• Dominating or providing illegal assistance in support of a labor union. Employers may not establish their own union (a company union or sham union) or dominate or interfere with any existing labor organization. To determine whether an employer has acted unlawfully pertinent, the National Labor Relations Board (NLRB) looks at all of the facts.  These may include who started the group, whether the employer played a role in organizing the group and deciding how it would function, whether management attends meetings or otherwise sets the group's agenda, the group's purpose, and how the group makes decisions. 
  • Discriminating against employees to encourage or discourage membership in a labor organization, or replacing workers who strike to protect an unfair labor practice. 
  • Retaliating against an employee for filing a charge with, or giving testimony to, the NLRB.
  • Refusing to engage in good-faith collective bargaining.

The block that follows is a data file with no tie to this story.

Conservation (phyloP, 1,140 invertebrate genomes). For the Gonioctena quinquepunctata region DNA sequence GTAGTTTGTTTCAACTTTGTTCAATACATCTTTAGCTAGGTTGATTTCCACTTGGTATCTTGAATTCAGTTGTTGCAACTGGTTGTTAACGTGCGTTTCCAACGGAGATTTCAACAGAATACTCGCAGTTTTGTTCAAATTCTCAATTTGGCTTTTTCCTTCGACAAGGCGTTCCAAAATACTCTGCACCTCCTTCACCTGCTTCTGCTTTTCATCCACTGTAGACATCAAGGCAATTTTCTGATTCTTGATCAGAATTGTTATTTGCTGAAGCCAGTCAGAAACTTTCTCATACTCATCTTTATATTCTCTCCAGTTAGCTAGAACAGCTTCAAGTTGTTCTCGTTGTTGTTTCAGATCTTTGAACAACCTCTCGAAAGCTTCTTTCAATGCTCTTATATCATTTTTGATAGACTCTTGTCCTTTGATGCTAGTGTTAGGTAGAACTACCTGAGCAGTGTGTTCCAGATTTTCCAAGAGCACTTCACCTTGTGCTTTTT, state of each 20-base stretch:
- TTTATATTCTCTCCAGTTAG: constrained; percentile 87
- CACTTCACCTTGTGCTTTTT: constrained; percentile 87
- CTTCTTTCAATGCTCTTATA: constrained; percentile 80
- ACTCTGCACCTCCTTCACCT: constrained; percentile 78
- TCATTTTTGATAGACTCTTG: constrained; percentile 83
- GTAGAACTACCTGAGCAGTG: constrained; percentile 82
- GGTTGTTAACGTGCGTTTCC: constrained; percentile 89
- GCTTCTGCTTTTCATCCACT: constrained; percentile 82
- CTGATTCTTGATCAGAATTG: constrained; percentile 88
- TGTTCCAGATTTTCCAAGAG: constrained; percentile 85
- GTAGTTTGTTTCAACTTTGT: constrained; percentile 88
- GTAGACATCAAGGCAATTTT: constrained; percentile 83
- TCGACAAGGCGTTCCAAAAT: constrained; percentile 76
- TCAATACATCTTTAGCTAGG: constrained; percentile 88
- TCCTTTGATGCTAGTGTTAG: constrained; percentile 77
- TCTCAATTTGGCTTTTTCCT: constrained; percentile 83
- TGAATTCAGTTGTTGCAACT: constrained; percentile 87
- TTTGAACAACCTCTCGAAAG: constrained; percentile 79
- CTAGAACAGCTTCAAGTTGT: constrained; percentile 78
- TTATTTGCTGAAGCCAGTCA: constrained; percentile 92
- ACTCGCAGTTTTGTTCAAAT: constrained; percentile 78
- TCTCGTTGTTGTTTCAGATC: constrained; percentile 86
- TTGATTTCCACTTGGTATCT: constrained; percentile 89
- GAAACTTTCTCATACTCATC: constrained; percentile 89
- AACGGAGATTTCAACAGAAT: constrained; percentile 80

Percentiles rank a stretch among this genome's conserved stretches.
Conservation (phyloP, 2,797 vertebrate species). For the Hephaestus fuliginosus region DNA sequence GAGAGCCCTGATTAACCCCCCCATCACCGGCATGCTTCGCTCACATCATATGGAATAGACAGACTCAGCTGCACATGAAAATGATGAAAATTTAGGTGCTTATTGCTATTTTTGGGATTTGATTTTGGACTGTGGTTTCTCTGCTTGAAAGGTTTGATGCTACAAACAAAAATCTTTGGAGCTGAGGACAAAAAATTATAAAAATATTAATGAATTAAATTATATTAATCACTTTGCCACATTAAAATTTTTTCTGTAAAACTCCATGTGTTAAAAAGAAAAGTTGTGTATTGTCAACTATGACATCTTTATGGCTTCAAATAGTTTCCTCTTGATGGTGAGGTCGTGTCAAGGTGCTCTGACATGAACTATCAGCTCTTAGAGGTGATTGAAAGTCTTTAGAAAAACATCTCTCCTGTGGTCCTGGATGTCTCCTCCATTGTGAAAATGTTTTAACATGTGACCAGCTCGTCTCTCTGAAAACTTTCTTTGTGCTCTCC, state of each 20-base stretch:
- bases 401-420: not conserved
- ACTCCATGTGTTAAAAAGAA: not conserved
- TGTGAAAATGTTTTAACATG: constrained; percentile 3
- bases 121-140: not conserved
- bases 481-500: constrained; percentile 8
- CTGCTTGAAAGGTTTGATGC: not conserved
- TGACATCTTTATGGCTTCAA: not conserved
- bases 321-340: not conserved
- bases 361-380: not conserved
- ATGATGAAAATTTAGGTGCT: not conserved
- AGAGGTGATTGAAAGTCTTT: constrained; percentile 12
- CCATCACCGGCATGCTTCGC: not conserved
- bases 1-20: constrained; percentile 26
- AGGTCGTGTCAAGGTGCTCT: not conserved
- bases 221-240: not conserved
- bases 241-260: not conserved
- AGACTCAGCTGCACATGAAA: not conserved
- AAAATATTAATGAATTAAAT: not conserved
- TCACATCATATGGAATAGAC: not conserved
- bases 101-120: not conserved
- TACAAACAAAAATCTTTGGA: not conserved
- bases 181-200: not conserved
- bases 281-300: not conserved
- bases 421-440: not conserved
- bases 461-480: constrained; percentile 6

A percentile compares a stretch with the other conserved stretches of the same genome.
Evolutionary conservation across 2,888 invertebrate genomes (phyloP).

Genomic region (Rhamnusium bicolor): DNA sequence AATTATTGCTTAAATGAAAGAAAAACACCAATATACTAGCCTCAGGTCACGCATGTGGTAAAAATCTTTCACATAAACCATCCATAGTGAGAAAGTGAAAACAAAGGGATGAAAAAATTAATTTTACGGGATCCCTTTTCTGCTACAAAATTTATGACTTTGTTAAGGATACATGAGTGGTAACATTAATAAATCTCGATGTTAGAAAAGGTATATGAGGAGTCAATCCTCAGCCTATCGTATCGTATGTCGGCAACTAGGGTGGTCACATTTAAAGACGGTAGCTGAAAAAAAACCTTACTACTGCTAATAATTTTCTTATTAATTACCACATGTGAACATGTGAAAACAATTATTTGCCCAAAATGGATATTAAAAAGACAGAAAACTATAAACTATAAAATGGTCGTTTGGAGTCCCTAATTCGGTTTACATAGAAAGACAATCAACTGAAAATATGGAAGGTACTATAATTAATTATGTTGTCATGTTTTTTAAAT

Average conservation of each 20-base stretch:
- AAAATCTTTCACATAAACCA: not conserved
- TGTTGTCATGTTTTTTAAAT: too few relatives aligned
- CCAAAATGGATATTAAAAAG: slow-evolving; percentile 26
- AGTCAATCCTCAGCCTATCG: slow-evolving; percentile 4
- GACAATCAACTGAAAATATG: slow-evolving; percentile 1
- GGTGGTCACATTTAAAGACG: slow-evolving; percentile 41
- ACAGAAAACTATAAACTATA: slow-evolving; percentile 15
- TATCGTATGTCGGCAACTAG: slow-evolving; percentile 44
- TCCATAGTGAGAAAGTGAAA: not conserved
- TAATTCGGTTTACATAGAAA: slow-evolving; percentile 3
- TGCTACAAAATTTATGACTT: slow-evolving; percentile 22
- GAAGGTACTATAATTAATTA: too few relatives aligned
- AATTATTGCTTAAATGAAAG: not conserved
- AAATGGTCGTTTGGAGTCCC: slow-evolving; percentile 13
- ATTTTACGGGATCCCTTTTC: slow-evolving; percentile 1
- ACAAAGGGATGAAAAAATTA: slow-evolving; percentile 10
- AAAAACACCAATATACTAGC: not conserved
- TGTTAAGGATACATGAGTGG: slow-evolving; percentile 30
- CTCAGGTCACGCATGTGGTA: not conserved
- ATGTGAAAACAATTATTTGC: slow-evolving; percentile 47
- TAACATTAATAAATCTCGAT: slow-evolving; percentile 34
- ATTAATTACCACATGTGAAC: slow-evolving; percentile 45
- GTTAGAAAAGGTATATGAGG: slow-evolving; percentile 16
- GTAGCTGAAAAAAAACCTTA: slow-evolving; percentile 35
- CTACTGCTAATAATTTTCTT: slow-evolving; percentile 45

• Making a hot cargo agreement with a union (that is, an arrangement between an employer and a union in which the employer promises to stop doing business with another employer, typically one with whom the union has a dispute, to put pressure on the other employer).  


  • Unfair Labor Practices by Unions


 The NLRA prohibits unions from: 

  • Restraining or coercing employees in the free exercise of their right not to support a union (for example, by threatening employees who do not want to join or support a union or expelling members for crossing an illegal picket line.
  • Restraining or coercing an employer in its choice of a bargaining representative (by insisting on meeting only with a particular manager or refusing to bargain with the representative the employer chooses). 
  • Causing or trying to cause an employer to discriminate against an employee for the purpose of encouraging or discouraging union membership (for example, convincing an employer to penalize employees who engage in anti union activities).
  • Refusing to engage in good-faith collective bargaining (for example, refusing to come to the bargaining table or listen to any of the employer's proposals).